Photo taken in:PragueCountry name at time of photo:Czechoslovakia, 1918-1938Country name today:Czech Republic
This picture was taken in the early 1920s before I was born. It seems to be at our home in Vysehrad in Prague. On the left, you can see my grandfather Jindrich Krauskopf with my grandmother Anna Krauskopfova beside him. In front, there is my mother, Hilda (Lasova, nee Krauskopfova), sitting down, and the people at the back should be Aunt Erna and Uncle Rudolf.
My grandfather on my mother's side was named Jindrich Krauskopf and was born in the year 1872 in Otice, near Klatovy. I don't know what level of education he achieved, but I know for certain that he didn't go to university. He lived with my grandmother in Prague, in the beginning on Vodickova Street. In those days they began from zero, they sewed caps and jackets and other things for newborns and gradually worked their way up, until my grandfather opened a cap and hat factory in Vysehrad in Prague. The company had an English name, ERKA CAP. ERKA was a trademark that came from the initials of grandfather's son Rudolf Krauskopf. The factory sewed on a large scale; we had many sales representatives that traveled throughout the whole country. The factory itself had around 200 employees. I remember that we even had the honor to sew caps for President Masaryk.
I think that my grandfather tended towards the Social Democrats, but I don't know if he was a member of some political party. He had a big hobby, which was his car, a Skoda Tatra. I recall that he had some special hood put on it. He would get up at seven in the morning and go to work. At eight thirty he would eat a soft-boiled egg and a biscuit with butter for breakfast. It was exactly on the half hour, and particularly soft-boiled as he liked to have it. At twelve he ate lunch and returned to the factory. He spent the whole day there, dressed in a work cloak and hat. At six was supper, for which he always changed into a suit, even though the two of us ate alone. In the evening he then read the papers or some book, listened to the radio and rested. My grandfather was a man with whom I knew that every Thursday this would be for dinner, and every Saturday that. Everything simply had to be exact and on time, otherwise it would annoy him terribly.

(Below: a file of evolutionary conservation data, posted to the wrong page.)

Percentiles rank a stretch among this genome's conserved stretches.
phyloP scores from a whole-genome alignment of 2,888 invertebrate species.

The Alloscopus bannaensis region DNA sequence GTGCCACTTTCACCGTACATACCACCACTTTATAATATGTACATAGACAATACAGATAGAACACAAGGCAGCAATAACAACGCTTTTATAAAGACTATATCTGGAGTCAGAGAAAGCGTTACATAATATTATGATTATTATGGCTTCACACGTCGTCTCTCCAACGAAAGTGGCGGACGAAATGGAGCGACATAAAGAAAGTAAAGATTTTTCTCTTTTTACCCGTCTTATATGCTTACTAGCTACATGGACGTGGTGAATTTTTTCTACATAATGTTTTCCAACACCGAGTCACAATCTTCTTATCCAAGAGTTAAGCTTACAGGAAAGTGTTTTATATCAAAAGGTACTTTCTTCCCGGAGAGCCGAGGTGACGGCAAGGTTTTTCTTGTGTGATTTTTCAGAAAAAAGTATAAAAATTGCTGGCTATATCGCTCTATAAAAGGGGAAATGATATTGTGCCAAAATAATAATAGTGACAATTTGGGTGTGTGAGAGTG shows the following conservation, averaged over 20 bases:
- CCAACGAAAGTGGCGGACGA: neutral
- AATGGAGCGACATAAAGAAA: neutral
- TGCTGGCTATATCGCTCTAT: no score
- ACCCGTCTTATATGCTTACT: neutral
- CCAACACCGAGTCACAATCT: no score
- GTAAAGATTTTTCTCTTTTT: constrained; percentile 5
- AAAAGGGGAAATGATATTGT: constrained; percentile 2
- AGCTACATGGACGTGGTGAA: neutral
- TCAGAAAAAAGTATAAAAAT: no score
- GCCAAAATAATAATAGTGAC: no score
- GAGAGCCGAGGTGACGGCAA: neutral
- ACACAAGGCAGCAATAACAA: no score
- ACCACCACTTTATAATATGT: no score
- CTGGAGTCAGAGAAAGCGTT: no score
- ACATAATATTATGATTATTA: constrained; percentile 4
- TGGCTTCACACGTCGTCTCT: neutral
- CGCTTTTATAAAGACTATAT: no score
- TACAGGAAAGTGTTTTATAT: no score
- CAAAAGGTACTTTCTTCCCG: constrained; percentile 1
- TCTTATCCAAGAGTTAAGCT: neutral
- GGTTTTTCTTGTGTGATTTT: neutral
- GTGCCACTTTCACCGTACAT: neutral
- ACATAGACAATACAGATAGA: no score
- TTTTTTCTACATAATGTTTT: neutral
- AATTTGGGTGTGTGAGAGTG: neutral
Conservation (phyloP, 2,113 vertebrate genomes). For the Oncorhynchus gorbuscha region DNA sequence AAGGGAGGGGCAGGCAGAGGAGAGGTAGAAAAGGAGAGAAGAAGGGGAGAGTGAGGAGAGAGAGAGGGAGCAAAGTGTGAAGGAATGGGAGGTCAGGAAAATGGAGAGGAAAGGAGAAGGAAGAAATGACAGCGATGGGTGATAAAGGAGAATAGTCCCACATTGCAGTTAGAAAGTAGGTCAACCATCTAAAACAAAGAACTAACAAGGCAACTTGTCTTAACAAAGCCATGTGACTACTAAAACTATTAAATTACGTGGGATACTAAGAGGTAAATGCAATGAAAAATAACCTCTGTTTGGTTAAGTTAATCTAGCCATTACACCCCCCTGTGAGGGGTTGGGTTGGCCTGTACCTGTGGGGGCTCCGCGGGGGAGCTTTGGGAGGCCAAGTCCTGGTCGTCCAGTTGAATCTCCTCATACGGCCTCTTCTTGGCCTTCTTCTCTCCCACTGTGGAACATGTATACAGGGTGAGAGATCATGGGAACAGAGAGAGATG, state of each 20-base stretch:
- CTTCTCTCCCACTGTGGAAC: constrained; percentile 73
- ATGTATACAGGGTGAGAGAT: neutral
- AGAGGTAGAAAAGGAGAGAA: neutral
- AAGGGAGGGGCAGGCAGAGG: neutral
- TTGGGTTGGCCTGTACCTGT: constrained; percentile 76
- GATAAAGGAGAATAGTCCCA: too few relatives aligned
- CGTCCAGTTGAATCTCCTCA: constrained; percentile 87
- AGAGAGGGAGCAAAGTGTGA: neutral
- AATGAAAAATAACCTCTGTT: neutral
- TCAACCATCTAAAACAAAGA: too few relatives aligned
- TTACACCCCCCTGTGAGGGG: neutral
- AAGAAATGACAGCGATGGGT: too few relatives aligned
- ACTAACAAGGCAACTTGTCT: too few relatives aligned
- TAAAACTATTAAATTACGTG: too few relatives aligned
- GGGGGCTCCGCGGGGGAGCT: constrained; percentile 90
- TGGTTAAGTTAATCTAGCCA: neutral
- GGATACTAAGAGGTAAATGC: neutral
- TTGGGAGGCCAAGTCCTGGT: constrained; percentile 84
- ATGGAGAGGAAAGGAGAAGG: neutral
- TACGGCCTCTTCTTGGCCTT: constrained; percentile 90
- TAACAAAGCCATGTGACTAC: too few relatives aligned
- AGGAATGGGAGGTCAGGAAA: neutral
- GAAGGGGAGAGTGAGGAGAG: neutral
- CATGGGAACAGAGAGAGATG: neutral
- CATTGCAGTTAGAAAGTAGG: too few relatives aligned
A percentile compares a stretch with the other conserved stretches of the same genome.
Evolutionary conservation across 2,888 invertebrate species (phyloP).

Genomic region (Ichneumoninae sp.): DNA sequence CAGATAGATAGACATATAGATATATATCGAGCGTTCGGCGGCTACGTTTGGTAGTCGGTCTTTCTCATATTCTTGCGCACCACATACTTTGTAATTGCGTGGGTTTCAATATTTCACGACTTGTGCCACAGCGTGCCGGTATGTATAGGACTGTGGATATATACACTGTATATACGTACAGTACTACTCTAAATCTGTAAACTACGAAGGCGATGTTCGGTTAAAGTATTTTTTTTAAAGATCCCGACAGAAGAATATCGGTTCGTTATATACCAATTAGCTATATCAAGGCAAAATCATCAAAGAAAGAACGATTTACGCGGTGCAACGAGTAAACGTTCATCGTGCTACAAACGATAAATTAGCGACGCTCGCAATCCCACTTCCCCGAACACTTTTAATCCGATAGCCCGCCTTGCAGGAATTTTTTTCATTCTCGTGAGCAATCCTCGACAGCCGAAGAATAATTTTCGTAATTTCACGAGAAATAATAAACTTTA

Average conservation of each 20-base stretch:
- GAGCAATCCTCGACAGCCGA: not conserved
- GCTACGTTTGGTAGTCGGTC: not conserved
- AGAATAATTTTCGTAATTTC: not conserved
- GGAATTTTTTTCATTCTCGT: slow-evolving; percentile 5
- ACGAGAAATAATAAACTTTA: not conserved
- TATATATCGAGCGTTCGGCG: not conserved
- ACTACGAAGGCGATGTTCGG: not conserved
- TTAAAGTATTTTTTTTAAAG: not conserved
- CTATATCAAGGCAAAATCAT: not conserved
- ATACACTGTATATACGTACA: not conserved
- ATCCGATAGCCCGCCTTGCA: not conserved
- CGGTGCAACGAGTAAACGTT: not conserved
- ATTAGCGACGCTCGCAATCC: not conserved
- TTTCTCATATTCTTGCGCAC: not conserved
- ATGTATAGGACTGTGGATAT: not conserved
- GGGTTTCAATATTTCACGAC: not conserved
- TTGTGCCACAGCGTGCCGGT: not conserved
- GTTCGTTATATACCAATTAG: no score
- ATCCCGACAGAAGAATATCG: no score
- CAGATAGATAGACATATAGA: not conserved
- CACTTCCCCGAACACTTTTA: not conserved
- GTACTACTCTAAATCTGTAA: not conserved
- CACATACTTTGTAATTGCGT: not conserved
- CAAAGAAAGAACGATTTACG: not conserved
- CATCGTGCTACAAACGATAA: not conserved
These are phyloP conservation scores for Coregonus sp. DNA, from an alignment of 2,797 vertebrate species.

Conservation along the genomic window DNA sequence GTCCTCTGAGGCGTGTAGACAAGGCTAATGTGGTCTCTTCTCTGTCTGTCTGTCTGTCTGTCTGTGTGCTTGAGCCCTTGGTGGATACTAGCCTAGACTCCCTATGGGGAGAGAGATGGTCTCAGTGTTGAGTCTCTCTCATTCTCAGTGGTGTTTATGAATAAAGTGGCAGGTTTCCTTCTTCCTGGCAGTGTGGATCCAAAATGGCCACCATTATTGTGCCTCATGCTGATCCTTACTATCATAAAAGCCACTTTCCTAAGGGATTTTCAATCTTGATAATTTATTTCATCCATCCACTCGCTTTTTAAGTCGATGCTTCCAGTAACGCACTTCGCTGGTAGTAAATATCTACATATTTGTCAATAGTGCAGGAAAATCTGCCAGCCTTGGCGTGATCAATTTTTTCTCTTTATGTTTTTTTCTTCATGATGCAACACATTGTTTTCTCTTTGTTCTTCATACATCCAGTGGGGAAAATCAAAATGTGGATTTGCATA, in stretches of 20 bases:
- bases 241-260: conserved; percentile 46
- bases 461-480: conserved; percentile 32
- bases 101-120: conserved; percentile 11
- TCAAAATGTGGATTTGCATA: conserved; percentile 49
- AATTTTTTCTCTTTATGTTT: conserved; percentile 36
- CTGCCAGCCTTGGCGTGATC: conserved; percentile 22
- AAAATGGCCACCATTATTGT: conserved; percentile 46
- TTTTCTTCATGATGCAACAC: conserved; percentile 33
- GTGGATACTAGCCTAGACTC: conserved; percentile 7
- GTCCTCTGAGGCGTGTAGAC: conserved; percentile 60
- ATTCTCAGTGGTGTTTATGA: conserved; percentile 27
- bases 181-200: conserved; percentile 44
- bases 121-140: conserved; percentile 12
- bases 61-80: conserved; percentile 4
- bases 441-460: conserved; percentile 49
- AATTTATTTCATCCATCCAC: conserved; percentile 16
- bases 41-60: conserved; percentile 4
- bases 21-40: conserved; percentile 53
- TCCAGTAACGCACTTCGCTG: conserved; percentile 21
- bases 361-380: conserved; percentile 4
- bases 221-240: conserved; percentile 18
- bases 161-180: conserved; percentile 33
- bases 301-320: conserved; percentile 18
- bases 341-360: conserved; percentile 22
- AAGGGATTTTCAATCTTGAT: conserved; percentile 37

My grandmother on my mother's side was named Anna, née Glucksmannova. I think that she was born sometime in the 1870s, in Horni Litvinov. I don't know anything about her family or possible siblings. I don't think that she had any sort of higher education. She was a Czech Jew; at home they made a point of speaking Czech.
Grandma ran the household. Although she used to go shopping at the market, she had a driver in livery for it. I don't know what sort of family she came from, but she was probably used to that. Once a week one of the seamstresses from the factory would come over and organize her wardrobe, do the laundry, ironing and sewing. Everyone in the factory liked my grandmother, as the kindly boss's wife. On her name day, St. Anna, the workers had a day off, a band was hired and there was a dance in the factory courtyard.